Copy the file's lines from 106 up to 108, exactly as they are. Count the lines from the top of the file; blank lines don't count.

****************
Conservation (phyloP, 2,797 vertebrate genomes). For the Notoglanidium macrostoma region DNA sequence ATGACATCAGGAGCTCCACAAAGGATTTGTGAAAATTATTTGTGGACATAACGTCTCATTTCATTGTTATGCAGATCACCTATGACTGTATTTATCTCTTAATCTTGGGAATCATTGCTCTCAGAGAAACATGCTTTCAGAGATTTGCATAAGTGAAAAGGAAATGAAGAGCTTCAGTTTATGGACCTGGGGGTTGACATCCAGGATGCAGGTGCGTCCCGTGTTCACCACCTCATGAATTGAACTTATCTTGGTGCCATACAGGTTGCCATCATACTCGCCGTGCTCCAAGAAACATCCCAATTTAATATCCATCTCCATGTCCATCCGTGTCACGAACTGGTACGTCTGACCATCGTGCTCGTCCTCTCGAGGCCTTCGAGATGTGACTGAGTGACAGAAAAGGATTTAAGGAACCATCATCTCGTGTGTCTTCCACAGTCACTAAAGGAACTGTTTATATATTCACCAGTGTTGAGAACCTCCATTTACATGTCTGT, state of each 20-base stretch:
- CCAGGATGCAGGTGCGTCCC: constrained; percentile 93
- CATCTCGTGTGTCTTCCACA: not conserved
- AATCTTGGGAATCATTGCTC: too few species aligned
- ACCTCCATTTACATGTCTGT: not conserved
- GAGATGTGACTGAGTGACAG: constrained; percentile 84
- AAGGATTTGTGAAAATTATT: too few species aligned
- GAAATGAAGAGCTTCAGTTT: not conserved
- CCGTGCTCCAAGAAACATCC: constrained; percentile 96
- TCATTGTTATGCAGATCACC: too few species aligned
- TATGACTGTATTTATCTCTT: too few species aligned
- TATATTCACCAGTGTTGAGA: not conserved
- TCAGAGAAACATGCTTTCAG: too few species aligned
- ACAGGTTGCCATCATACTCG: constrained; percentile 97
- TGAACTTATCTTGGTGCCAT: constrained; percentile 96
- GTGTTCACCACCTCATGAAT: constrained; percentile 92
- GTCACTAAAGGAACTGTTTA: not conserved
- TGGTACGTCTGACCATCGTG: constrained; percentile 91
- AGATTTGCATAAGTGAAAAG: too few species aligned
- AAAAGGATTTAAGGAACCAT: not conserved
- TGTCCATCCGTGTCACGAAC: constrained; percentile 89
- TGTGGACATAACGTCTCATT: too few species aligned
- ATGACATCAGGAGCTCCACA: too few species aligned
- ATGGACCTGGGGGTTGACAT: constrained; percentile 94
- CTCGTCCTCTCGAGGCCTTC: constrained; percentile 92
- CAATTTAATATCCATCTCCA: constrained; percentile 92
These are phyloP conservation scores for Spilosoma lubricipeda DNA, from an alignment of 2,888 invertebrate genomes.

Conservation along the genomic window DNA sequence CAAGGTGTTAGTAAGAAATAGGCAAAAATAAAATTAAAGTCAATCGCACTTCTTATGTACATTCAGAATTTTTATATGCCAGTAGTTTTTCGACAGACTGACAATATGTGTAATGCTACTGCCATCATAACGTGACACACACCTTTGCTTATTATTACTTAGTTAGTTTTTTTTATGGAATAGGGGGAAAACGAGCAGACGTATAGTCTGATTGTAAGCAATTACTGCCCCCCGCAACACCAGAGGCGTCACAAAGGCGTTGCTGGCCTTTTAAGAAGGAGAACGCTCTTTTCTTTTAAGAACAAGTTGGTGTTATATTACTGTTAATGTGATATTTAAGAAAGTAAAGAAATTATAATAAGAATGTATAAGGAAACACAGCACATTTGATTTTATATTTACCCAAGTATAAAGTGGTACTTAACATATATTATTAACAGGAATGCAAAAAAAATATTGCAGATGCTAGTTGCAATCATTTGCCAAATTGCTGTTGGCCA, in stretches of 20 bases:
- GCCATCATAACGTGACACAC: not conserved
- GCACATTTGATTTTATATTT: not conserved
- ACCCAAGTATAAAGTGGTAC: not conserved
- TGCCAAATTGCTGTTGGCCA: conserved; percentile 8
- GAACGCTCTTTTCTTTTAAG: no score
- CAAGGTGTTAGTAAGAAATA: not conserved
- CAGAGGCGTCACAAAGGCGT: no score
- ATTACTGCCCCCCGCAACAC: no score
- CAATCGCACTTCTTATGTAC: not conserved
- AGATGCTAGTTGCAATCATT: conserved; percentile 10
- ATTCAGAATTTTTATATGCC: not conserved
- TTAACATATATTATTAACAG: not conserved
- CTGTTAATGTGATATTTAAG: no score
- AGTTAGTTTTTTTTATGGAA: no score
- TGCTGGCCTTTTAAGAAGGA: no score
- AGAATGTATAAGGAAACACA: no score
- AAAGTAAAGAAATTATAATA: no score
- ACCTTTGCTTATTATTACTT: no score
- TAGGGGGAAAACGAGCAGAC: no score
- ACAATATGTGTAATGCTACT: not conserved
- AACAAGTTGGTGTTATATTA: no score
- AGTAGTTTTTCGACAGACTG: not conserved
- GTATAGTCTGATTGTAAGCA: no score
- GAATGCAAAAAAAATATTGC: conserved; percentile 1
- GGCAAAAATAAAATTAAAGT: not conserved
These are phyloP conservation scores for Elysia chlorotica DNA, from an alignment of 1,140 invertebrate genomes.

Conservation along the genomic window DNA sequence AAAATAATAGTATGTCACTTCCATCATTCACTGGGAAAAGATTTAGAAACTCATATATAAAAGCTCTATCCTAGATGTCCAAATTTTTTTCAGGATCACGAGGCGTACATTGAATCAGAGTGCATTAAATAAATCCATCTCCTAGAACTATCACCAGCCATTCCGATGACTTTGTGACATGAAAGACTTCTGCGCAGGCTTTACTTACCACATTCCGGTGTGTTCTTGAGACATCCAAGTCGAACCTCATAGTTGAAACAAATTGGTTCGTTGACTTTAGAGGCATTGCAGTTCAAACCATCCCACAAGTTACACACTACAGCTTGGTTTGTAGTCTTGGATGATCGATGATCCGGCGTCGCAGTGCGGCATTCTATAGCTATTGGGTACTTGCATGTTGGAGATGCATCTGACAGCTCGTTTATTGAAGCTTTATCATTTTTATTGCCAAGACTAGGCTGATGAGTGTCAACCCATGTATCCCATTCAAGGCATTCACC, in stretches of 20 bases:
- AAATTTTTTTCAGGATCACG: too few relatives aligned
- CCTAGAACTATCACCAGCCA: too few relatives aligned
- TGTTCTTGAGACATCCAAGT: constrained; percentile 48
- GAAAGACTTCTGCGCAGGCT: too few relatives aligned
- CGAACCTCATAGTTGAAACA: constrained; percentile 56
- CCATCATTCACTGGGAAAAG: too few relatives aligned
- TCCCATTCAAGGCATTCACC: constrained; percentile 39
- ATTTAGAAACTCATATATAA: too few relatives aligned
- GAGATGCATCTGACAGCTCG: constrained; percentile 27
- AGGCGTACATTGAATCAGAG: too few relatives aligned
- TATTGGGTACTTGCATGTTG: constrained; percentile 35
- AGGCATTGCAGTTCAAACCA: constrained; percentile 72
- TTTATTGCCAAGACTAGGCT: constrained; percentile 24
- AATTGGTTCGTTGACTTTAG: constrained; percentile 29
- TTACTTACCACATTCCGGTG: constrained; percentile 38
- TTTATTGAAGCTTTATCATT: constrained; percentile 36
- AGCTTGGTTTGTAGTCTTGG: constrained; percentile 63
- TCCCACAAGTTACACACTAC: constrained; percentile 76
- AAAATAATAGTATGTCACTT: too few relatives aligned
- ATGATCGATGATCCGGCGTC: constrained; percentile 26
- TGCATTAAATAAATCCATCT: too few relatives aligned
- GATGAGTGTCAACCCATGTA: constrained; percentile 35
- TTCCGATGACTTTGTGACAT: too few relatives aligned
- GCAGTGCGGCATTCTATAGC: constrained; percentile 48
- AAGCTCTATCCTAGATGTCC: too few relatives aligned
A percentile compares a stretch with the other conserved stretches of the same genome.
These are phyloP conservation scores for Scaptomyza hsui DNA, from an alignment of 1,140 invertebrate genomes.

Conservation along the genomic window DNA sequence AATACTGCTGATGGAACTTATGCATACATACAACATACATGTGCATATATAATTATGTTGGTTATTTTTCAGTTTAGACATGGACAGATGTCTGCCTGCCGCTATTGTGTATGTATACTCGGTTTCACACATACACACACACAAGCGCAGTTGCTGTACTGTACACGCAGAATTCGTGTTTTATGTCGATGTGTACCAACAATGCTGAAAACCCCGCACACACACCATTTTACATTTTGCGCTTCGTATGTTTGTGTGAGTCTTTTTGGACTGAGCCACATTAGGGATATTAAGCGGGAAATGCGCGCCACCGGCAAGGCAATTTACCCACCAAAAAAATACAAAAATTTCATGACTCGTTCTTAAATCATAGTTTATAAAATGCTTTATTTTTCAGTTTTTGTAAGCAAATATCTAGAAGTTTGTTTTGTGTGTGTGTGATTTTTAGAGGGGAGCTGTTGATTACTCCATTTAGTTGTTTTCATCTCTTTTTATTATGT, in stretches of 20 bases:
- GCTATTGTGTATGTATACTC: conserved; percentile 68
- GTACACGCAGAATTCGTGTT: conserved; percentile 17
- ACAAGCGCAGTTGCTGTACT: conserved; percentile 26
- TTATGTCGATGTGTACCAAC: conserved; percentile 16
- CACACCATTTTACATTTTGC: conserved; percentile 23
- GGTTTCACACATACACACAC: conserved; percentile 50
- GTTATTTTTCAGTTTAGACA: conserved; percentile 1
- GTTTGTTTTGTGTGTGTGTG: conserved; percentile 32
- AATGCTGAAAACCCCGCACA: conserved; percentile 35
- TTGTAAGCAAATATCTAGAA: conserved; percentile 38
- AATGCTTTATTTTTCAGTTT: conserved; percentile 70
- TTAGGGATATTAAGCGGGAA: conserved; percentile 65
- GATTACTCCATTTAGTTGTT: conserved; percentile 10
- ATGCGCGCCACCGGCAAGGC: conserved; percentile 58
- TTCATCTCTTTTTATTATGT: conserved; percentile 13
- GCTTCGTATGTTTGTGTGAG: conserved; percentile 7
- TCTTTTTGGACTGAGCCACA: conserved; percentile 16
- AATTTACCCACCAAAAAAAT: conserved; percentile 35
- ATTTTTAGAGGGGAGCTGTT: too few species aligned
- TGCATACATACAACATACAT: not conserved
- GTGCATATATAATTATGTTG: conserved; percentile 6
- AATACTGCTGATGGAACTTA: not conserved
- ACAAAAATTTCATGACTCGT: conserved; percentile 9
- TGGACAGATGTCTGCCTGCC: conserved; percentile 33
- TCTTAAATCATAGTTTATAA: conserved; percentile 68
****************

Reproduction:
- ACAAAAATTTCATGACTCGT: conserved; percentile 9
- TGGACAGATGTCTGCCTGCC: conserved; percentile 33
- TCTTAAATCATAGTTTATAA: conserved; percentile 68